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· Old School Hot Rodder
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A 3.3 or 3.8L along with possibly the 3.5 - 3.6L are 60° blocks and therefore narrower (or shorter front to back when sideways) so would be an easier fit than a 90° block (Ford 3.8/4.2L pushrod, GM earlier 3.8L and Chrysler 3.7L) all of which were based on a V8 block - 2 cyls.

Shoehorn, picture a DOHC V8 in a space designed for a 60° and later 90° V6. Lincoln Continental 1995 and up till a major body change were based on the 1992 - 1995 Taurus body, originally powered by a 3.0L 60° pushrod V6, SHO models had a Yamaha built DOHC engine, but the loaded models were offered with the 3.8L engine modified for FWD. There were several areas where access was near non-existent and unlike GM, there was no provision to tilt the engine for access to the rear bank. Now shove a DOHC 4.6L 90° V8 in there!

On AutoZone, Advance, O'Reilly don't forget to tell them the color.
 

· Old School Hot Rodder
Joined
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1,752 Posts
POS, it is a strong NA engine, but in the best GM tradition has a very low oil capacity (shared with the SOHC Quad-OHC) and a tiny bit low on the 4.0 quart (with filter) capacity will lead to accelerated bearing wear. This manifests itself by some engine knock as the rod bearings wear enough that the pistons start hitting the head. The other issue, water pump is driven by the timing chain so to change it, you need to open the chain cover so you don't jump time on it and you can re set or replace the tensioner. I do like how GM did the oil pump, it is the gears for the balance shafts so is under the oil at all times. A bigger pan would have been a huge improvement, but GM was on a "reduce maintenance cost" kick where all their engines had the capacity about 1 quart less than previously.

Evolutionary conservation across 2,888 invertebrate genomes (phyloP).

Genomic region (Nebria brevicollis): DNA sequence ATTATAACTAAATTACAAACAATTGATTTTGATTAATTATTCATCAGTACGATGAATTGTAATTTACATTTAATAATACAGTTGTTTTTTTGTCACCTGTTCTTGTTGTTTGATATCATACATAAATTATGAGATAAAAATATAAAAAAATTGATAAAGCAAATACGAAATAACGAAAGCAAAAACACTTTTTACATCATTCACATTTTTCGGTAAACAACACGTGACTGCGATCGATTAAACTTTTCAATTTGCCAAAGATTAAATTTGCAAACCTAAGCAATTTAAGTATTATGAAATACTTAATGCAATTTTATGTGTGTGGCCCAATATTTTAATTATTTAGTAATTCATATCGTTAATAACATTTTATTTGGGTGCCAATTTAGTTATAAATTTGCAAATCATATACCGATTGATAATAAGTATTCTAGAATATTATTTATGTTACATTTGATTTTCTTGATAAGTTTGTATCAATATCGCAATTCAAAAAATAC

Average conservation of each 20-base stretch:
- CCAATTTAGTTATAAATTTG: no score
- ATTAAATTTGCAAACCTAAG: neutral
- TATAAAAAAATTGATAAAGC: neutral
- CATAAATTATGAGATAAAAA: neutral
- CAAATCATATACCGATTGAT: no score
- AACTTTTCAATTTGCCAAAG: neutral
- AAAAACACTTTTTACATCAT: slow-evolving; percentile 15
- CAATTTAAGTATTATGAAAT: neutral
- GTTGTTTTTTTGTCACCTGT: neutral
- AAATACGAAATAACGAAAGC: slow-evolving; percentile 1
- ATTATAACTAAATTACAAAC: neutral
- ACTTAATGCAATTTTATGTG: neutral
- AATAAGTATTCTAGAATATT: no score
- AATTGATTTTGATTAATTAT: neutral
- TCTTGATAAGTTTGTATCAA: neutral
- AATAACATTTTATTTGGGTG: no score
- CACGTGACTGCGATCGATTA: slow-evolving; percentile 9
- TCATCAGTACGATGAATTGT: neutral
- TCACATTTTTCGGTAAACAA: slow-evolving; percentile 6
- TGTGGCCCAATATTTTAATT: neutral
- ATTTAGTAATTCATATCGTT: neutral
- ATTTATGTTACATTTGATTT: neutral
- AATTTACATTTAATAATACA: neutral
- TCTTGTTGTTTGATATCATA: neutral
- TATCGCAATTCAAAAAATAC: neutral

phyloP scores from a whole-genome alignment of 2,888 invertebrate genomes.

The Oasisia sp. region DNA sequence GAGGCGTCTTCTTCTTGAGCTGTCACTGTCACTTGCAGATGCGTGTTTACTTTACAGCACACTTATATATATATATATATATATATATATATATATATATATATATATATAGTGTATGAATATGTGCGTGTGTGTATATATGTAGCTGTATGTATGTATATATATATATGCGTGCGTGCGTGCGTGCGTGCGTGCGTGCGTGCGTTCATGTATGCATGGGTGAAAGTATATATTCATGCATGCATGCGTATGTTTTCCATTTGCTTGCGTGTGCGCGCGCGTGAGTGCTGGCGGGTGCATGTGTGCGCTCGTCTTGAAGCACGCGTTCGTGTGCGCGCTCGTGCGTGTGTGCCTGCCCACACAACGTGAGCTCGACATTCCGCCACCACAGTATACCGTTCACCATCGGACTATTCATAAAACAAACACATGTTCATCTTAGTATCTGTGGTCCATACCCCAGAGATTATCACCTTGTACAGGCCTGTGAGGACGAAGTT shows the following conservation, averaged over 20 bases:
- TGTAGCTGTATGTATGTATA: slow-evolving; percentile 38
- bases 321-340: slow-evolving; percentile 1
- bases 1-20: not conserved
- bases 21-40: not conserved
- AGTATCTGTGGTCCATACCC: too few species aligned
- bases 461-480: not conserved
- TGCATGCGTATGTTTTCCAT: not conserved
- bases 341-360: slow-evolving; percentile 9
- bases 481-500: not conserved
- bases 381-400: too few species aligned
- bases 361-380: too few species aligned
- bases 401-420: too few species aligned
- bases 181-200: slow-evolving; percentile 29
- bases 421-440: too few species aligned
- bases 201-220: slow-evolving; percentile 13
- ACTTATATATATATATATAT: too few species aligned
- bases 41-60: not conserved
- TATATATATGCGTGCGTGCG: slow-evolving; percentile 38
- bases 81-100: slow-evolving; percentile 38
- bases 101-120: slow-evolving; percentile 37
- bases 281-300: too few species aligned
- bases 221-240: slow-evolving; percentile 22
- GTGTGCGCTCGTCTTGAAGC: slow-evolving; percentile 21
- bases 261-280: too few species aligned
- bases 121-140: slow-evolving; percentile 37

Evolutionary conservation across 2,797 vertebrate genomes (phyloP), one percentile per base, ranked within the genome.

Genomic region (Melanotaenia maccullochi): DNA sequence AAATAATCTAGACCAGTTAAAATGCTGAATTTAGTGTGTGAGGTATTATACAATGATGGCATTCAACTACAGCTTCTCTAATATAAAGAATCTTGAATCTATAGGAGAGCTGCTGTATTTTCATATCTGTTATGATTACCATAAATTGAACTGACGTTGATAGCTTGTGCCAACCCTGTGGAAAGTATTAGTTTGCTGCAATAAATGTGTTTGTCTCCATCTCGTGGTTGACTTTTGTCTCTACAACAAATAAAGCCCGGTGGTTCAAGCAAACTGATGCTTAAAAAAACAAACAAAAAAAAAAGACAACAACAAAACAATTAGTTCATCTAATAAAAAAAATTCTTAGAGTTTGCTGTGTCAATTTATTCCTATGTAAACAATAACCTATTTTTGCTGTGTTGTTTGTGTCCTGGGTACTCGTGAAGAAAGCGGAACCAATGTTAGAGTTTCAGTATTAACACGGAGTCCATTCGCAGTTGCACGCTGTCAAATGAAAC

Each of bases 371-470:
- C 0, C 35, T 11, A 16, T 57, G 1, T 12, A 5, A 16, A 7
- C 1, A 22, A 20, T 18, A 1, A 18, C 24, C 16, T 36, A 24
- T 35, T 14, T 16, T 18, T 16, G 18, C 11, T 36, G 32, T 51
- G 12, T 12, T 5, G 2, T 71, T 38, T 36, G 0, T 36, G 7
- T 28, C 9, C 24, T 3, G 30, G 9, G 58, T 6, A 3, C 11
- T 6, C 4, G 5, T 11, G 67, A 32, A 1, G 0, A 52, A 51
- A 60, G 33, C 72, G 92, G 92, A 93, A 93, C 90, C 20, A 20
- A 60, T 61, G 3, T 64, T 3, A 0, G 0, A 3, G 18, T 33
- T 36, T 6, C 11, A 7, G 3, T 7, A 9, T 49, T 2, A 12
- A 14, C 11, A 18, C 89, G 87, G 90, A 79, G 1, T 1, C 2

A good friend and I did 3 of these over a weekend, first was a Quad-4, where the owner had bought a used engine. We dropped the pan and checked all the bearings as we had already seen the piston to head interference on the old engine. Part of that was used to repair another, and the third was a Quad-OHC, same bottom end, different pistons and head.

As for turbos, yes, dad had a 1966 Corsa with the 180 hp 164 ci air cooled flat 6. I co-owned a carburetor shop, so, I found a pair of adapters, one to use a Stromberg WW series, like a 318 used, then a second one to a Ford or Holley pattern 2 barrel. I took a small Holley 2 barrel that had a provision for an external vacuum source for the power valve and teed that into the boost gauge line so once the turbo spooled up the power valve would stay open. Second was a 1963 Jetfire, an F85 based car with a Garrett turbo feeding a 215 ci aluminum V8. Transmission was a Roto Hydra-Matic model 5 which I dubbed a spastamatic. It drove like a 4 speed with 2nd blocked. Jump was from 3.03:1 to 1.57:1 and from a fluid coupling to straight mechanical which made it worse. After I removed the enrichment spring in the carburetor, car would deliver 23 mpg at a 65 mph cruise. Last was my 1985 Lebaron convertible, changed from a 2.6L with 3 cracked combustion chambers to what was originally just to be a 1987 2.2L T1, then a friend in NC sent me a chip for the LM, instructions on adding the two more IAC wires, a 2 piece intake and fuel rail. Engine turned out to be a 1988 service short block (left over T2 ones due to the change to a common block in 1989). Chip he sent was set for 14 psi boost and set up for an automatic. I built a strong A413 at a friend's transmission shop. Car would burn the tires for about 100 yards if you built a little boost before getting off the brakes. Shifted 1-2 at 56 mph, 2-3 at 79 mph and my son had it so fast up near DC that the Tokyo by night dash went past 99 to 00 and started back up, he got to 21 and still pulling when some jerk tried to cut him off. T2K-CAR (VA license plates) MKII is slowly nearing completion currently as T2K-CAR MKI was totaled in 2009 by a Mercedes-Benz ML320.
 
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